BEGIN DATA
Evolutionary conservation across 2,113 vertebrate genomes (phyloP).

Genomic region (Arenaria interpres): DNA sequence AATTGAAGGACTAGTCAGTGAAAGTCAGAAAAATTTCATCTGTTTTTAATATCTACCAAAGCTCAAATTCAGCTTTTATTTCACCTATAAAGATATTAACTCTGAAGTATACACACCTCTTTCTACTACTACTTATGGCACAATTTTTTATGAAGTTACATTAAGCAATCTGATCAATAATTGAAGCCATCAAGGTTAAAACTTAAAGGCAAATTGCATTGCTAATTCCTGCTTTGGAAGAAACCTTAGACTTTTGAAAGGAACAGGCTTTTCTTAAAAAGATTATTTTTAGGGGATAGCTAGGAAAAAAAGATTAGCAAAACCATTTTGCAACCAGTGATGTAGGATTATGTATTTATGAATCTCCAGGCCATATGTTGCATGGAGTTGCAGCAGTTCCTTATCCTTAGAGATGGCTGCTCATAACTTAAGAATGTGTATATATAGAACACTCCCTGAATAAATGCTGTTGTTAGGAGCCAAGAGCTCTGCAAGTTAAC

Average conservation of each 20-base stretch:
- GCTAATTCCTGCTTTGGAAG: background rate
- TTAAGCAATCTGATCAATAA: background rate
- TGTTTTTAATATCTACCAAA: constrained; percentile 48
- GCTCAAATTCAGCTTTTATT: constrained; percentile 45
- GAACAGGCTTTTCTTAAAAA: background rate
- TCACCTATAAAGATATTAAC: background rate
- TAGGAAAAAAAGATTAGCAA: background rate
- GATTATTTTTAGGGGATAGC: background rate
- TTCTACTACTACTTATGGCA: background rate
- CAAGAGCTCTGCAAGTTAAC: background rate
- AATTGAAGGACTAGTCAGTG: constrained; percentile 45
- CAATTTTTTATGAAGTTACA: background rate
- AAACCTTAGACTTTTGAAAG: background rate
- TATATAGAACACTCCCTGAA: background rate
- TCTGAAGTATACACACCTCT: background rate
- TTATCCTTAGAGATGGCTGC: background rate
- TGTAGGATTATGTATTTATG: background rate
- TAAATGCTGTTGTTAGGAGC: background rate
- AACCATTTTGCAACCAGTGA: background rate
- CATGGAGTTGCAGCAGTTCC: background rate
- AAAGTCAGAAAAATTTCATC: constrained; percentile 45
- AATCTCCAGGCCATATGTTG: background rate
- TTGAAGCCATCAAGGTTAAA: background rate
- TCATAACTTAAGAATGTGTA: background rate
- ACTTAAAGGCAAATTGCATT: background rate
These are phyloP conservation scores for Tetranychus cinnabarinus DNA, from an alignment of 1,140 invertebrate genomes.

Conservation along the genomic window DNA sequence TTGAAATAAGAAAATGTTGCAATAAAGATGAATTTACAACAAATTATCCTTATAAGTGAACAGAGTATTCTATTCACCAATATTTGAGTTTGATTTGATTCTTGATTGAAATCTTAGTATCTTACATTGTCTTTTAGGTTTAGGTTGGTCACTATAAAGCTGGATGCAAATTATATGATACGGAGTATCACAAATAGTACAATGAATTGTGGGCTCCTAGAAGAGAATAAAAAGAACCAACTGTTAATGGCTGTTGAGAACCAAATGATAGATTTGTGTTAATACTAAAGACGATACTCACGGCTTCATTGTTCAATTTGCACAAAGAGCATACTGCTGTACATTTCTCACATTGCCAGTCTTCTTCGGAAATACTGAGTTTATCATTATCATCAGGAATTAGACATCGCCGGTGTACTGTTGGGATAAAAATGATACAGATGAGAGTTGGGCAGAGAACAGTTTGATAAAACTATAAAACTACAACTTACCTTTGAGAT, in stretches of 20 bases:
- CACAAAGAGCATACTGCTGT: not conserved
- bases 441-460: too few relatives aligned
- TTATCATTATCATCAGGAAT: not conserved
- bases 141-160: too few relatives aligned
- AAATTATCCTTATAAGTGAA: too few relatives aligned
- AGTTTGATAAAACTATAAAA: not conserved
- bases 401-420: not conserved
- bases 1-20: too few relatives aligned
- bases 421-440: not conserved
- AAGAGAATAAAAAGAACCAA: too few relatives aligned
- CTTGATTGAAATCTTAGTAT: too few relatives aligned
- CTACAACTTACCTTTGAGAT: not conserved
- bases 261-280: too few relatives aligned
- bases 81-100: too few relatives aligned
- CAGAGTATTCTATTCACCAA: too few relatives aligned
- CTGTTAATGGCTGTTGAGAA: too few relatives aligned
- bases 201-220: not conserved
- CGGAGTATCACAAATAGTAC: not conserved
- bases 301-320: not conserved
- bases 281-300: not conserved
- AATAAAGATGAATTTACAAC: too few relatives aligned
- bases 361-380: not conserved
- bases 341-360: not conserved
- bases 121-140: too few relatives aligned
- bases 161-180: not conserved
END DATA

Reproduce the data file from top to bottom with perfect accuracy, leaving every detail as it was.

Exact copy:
Evolutionary conservation across 2,113 vertebrate genomes (phyloP).

Genomic region (Arenaria interpres): DNA sequence AATTGAAGGACTAGTCAGTGAAAGTCAGAAAAATTTCATCTGTTTTTAATATCTACCAAAGCTCAAATTCAGCTTTTATTTCACCTATAAAGATATTAACTCTGAAGTATACACACCTCTTTCTACTACTACTTATGGCACAATTTTTTATGAAGTTACATTAAGCAATCTGATCAATAATTGAAGCCATCAAGGTTAAAACTTAAAGGCAAATTGCATTGCTAATTCCTGCTTTGGAAGAAACCTTAGACTTTTGAAAGGAACAGGCTTTTCTTAAAAAGATTATTTTTAGGGGATAGCTAGGAAAAAAAGATTAGCAAAACCATTTTGCAACCAGTGATGTAGGATTATGTATTTATGAATCTCCAGGCCATATGTTGCATGGAGTTGCAGCAGTTCCTTATCCTTAGAGATGGCTGCTCATAACTTAAGAATGTGTATATATAGAACACTCCCTGAATAAATGCTGTTGTTAGGAGCCAAGAGCTCTGCAAGTTAAC

Average conservation of each 20-base stretch:
- GCTAATTCCTGCTTTGGAAG: background rate
- TTAAGCAATCTGATCAATAA: background rate
- TGTTTTTAATATCTACCAAA: constrained; percentile 48
- GCTCAAATTCAGCTTTTATT: constrained; percentile 45
- GAACAGGCTTTTCTTAAAAA: background rate
- TCACCTATAAAGATATTAAC: background rate
- TAGGAAAAAAAGATTAGCAA: background rate
- GATTATTTTTAGGGGATAGC: background rate
- TTCTACTACTACTTATGGCA: background rate
- CAAGAGCTCTGCAAGTTAAC: background rate
- AATTGAAGGACTAGTCAGTG: constrained; percentile 45
- CAATTTTTTATGAAGTTACA: background rate
- AAACCTTAGACTTTTGAAAG: background rate
- TATATAGAACACTCCCTGAA: background rate
- TCTGAAGTATACACACCTCT: background rate
- TTATCCTTAGAGATGGCTGC: background rate
- TGTAGGATTATGTATTTATG: background rate
- TAAATGCTGTTGTTAGGAGC: background rate
- AACCATTTTGCAACCAGTGA: background rate
- CATGGAGTTGCAGCAGTTCC: background rate
- AAAGTCAGAAAAATTTCATC: constrained; percentile 45
- AATCTCCAGGCCATATGTTG: background rate
- TTGAAGCCATCAAGGTTAAA: background rate
- TCATAACTTAAGAATGTGTA: background rate
- ACTTAAAGGCAAATTGCATT: background rate
These are phyloP conservation scores for Tetranychus cinnabarinus DNA, from an alignment of 1,140 invertebrate genomes.

Conservation along the genomic window DNA sequence TTGAAATAAGAAAATGTTGCAATAAAGATGAATTTACAACAAATTATCCTTATAAGTGAACAGAGTATTCTATTCACCAATATTTGAGTTTGATTTGATTCTTGATTGAAATCTTAGTATCTTACATTGTCTTTTAGGTTTAGGTTGGTCACTATAAAGCTGGATGCAAATTATATGATACGGAGTATCACAAATAGTACAATGAATTGTGGGCTCCTAGAAGAGAATAAAAAGAACCAACTGTTAATGGCTGTTGAGAACCAAATGATAGATTTGTGTTAATACTAAAGACGATACTCACGGCTTCATTGTTCAATTTGCACAAAGAGCATACTGCTGTACATTTCTCACATTGCCAGTCTTCTTCGGAAATACTGAGTTTATCATTATCATCAGGAATTAGACATCGCCGGTGTACTGTTGGGATAAAAATGATACAGATGAGAGTTGGGCAGAGAACAGTTTGATAAAACTATAAAACTACAACTTACCTTTGAGAT, in stretches of 20 bases:
- CACAAAGAGCATACTGCTGT: not conserved
- bases 441-460: too few relatives aligned
- TTATCATTATCATCAGGAAT: not conserved
- bases 141-160: too few relatives aligned
- AAATTATCCTTATAAGTGAA: too few relatives aligned
- AGTTTGATAAAACTATAAAA: not conserved
- bases 401-420: not conserved
- bases 1-20: too few relatives aligned
- bases 421-440: not conserved
- AAGAGAATAAAAAGAACCAA: too few relatives aligned
- CTTGATTGAAATCTTAGTAT: too few relatives aligned
- CTACAACTTACCTTTGAGAT: not conserved
- bases 261-280: too few relatives aligned
- bases 81-100: too few relatives aligned
- CAGAGTATTCTATTCACCAA: too few relatives aligned
- CTGTTAATGGCTGTTGAGAA: too few relatives aligned
- bases 201-220: not conserved
- CGGAGTATCACAAATAGTAC: not conserved
- bases 301-320: not conserved
- bases 281-300: not conserved
- AATAAAGATGAATTTACAAC: too few relatives aligned
- bases 361-380: not conserved
- bases 341-360: not conserved
- bases 121-140: too few relatives aligned
- bases 161-180: not conserved